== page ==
Pursuant to Arizona’s Public Records Law, A.R.S. § 39-121, Phoenix Newspapers, Inc. requested that Pinal County provide it with all of the County Manager Griffis’ e-mail messages for a specified period. Griffis sought to block release of e-mail records of a personal nature. The trial court found that as a matter of law everything on a county computer was presumed to be a public record and that a party objecting to disclosure must establish some expectation of privacy outweighing the public’s right know. The trial court ruled that Griffis did not overcome the presumption of public access and ordered disclosure of all e-mails. This appeal followed.
The court found that Griffis’ personal e-mails did not fall into any of three alternative definitions of “public records” found in Salt River Pima-Maricopa Indian Community v. Rogers, 168 Ariz. 531, 815 P.2d 900 (1991). The court further found that the public has no right of access to a public officer’s personal e-mails when they are not reasonably necessary to provide knowledge of the activities the officer undertook in furtherance of his duties. The court noted that Griffis acknowledged the government employer’s right to review and determine what e-mails are related to public business and are responsive to a public records request. Thus, the court affirmed the trial court’s order to the extent that it required disclosure of one e-mail addressing public business and reversed the remainder of the opinion.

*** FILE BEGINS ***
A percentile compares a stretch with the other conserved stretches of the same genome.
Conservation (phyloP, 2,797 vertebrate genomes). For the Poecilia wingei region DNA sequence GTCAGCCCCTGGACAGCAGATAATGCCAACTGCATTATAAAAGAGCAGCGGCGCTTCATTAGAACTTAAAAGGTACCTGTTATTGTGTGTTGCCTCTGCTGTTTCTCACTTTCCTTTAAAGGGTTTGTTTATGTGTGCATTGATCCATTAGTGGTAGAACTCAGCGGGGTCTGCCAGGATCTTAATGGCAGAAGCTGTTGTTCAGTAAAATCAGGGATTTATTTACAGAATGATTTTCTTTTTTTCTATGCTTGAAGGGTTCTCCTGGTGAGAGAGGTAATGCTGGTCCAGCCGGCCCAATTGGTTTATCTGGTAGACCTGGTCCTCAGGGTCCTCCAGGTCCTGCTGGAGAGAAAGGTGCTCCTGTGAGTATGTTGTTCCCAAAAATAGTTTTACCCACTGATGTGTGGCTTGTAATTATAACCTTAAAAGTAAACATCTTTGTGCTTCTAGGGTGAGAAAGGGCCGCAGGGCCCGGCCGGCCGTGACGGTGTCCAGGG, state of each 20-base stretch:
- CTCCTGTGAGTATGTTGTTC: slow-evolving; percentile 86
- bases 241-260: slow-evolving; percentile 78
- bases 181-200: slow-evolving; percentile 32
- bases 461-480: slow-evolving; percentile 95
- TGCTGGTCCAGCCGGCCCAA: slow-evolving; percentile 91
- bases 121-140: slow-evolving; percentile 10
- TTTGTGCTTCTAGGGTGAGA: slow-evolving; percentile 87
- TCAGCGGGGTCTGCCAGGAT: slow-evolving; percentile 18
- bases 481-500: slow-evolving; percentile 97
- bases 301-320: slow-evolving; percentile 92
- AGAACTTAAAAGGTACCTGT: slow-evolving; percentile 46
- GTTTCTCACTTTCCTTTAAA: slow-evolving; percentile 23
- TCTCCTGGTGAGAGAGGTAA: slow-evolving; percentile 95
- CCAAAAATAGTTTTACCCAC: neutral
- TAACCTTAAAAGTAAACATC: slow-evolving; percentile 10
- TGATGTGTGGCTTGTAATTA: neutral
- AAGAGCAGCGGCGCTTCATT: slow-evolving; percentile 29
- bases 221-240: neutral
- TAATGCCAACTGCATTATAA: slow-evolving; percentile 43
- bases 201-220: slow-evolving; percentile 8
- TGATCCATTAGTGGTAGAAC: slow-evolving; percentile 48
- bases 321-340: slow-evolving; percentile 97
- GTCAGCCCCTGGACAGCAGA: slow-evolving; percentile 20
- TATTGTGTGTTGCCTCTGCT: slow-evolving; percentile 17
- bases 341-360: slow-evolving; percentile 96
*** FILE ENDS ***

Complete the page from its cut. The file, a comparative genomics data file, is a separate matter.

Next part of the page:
Judge Pelander authored the opinion; Judges Brammer and Eckerstrom concurred